“Drink water regularly. Visit the restroom regularly. Work less and play more with your children . Breathe, often.” – John Maeda (USA)
Some wise advice by Maeda
Ok… He’s right but what does that have to do with design and media? John Maeda was definetely not on-stage to foresee the future, as the title of the lecture had insinuated. He was there to share the wisdom that he has aquired on his long journey from a Tofu family business to MIT Media Lab. Maeda showed many of his early works, poked fun at himself, and showed recent works and projects that he is working on for the near future. He talked about his heroes, one of which is his father.
Preview of Maeda’s new project, his next book
I went into the lecture thinking I’d be seeing cold technology how-to’s, but Maeda delivered the opposite, the warm human side of his work and life.
Stefan Sagmeister is a graphic designer from Austria whose studio is in New York. His unique designs for book covers, cd’s and print (that usually involve his own handwritting , on his or his subject’s body) have caused controversy and granted him worldwide recognition.
Poster for the 4 A’s (Association of Accredited Advertising Agencies) caused a stir of controversy. Sagmeister’s favorite comment was a letter to the editor that read:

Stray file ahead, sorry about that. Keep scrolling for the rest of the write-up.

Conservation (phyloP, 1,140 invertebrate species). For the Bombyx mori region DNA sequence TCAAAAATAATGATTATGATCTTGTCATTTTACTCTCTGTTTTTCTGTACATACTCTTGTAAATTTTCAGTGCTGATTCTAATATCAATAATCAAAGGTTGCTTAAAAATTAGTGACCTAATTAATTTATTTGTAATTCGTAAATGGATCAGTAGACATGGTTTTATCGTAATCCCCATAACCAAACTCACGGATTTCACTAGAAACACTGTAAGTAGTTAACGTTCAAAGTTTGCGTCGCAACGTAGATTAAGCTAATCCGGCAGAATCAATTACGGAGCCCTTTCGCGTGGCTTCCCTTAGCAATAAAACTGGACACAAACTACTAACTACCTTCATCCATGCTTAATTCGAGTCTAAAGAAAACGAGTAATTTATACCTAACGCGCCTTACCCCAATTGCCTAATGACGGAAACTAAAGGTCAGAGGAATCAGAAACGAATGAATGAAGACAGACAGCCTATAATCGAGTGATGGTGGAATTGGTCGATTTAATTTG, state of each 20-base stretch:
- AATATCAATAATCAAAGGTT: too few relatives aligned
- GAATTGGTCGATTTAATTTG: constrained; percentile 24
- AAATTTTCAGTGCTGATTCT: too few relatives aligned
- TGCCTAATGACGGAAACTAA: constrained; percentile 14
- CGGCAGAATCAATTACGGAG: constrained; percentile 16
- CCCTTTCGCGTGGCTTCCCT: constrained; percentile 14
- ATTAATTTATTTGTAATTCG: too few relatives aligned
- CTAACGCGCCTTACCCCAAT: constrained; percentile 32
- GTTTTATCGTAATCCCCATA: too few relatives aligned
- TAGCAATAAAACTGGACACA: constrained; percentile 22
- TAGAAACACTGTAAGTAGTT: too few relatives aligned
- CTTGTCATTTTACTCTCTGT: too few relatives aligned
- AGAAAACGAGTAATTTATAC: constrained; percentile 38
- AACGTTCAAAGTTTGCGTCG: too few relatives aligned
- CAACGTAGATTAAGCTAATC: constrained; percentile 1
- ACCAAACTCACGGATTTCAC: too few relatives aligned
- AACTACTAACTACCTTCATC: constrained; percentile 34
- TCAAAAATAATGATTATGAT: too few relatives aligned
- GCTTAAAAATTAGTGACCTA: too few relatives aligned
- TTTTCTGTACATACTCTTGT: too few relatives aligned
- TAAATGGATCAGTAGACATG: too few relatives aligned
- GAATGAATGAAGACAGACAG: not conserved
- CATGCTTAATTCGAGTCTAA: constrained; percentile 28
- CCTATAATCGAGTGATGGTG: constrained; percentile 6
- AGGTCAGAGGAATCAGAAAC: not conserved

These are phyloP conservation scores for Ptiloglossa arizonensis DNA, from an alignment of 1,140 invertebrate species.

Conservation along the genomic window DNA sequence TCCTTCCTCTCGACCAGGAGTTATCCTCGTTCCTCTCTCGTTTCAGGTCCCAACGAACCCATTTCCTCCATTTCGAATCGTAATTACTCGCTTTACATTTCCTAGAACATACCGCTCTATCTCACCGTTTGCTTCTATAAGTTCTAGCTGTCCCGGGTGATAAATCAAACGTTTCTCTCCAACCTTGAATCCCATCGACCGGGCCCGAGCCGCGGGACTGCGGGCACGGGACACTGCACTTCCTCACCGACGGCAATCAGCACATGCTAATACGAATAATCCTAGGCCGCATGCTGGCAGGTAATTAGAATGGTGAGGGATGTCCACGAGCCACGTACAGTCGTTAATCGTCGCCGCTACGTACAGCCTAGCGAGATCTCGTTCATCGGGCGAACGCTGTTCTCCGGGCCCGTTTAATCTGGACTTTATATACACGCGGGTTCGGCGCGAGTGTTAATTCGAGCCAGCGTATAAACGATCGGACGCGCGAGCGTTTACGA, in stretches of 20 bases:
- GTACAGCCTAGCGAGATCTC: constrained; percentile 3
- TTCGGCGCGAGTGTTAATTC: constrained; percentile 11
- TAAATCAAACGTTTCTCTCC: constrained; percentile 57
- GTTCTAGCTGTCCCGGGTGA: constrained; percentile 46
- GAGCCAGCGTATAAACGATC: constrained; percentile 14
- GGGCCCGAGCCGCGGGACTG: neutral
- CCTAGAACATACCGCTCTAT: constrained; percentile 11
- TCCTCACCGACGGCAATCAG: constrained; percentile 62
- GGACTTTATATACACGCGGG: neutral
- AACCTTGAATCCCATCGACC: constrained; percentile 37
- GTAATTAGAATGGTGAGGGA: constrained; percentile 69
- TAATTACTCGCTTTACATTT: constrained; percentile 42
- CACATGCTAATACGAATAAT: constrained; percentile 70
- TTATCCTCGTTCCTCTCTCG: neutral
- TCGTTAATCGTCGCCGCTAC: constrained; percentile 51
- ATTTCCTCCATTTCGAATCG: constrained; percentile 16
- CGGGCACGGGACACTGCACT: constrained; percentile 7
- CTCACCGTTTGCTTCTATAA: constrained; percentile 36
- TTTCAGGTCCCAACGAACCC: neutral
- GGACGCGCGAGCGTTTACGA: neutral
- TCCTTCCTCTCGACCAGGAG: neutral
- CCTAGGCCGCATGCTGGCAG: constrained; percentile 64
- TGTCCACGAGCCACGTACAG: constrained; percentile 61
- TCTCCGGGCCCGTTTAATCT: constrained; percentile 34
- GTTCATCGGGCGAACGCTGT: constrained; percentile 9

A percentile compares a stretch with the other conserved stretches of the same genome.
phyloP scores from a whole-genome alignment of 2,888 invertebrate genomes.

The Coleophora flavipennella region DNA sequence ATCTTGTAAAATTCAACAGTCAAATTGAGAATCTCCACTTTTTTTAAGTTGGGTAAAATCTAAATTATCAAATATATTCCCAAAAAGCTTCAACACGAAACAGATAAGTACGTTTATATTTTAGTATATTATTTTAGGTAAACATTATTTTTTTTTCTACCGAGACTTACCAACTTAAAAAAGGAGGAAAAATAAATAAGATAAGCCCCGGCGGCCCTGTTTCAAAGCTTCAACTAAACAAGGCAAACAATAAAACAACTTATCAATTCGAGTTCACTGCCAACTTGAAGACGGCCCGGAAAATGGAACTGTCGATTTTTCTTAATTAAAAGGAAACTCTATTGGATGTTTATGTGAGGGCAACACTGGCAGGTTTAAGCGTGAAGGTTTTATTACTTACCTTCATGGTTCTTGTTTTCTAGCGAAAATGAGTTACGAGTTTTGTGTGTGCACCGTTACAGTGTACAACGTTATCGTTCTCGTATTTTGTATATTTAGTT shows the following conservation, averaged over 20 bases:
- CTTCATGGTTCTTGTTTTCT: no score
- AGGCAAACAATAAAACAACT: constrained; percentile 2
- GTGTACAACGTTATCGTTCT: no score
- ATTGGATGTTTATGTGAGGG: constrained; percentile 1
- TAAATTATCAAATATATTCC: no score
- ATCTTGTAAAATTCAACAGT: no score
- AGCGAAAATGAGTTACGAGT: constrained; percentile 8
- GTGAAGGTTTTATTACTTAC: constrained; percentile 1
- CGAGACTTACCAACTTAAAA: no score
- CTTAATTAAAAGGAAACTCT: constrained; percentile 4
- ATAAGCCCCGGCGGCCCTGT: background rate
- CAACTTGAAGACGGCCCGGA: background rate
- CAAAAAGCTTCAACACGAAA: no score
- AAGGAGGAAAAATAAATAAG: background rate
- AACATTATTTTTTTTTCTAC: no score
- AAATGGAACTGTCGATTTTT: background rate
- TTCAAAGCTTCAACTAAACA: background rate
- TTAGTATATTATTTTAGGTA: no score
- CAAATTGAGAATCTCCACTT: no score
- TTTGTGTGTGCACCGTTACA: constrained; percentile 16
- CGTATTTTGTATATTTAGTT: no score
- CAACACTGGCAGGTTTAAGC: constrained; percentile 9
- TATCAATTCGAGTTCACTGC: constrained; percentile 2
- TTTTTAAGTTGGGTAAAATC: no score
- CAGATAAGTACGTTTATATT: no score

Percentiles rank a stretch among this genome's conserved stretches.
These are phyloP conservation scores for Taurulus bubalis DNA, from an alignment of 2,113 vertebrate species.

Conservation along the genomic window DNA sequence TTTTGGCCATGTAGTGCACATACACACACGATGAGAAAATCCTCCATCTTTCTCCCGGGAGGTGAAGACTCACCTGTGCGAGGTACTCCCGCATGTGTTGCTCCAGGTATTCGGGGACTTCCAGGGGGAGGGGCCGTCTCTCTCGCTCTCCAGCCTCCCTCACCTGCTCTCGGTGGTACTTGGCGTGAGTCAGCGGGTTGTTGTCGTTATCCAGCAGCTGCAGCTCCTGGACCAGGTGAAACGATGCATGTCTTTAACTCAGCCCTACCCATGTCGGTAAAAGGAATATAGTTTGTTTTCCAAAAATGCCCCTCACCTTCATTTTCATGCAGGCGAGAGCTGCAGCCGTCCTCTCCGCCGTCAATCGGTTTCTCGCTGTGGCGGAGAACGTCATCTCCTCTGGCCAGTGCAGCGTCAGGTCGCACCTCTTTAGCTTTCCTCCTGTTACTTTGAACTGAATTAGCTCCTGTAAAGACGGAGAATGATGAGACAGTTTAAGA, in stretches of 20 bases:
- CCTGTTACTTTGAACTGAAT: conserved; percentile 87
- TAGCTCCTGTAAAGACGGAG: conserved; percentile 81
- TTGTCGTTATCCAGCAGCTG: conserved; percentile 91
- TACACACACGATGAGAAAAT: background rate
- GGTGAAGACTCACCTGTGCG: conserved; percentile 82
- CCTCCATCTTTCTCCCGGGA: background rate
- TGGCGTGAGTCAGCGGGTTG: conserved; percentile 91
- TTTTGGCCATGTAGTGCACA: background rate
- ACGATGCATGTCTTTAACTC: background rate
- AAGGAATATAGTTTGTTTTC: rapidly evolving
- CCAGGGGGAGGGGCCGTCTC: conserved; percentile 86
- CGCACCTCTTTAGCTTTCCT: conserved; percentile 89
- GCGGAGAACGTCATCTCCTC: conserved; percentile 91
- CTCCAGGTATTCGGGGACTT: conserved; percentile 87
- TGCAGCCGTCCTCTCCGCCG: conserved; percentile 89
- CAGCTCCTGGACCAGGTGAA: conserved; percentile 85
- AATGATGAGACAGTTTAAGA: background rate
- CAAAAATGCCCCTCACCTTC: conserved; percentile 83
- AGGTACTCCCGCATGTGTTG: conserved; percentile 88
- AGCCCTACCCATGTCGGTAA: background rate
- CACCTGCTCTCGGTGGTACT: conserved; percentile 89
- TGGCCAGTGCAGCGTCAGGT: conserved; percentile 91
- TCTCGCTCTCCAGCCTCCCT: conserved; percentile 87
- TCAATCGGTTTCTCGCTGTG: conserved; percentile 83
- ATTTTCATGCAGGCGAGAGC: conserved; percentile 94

“Who is the asshole that designed this poster?”
Music and movies can touch hearts but graphic design has a harder time doing so. Sagmeister showed examples of design that touches his heart, starting with an illustrated storybook that he read as a child.
He shared examples of his work in which he had tried to touch people’s hearts. He went on to say, ” I believe that graphic design that touches hearts will be all that we’ll be asked to do in five to ten years’ time.”
In this particular poster for an AIGA lecture Sagmeister wanted to reflect the pain that comes with most design projects. He had the text carved into his skin. Ouch!
Sagmeister’s theory is that all the corporate boring design does not need a graphic designer, as long as you have a computer and the right programs you can make it. But it is the job of true graphic designers to create design that touches hearts, to really capture the audience.
All was dark , except for the spotlight that shined down on Naoto Fukasawa. The stage was placed in the center of the hall, and the audience sorrounded it, attentive.
Naoto Fukasawa (Product designer/Japan) led us through his world of inspiration. Where does he get his inspitation from? Gazing into space. It’s his belief that information melts into the enviorment and that we capture it. And as we gaze into space we can capture information as emotion. Once you learn to capture information in this manner, you’ll be able to see sound and noise will turn into a nice sound.
“Design is a fragment of space,” He said. He also pointed out that some of the best design is not intended to be design, like buildings wrapped for constructions, he calls these buildings “buildings of cloth.”
He designs products to be fragments of space, cut outs of reality.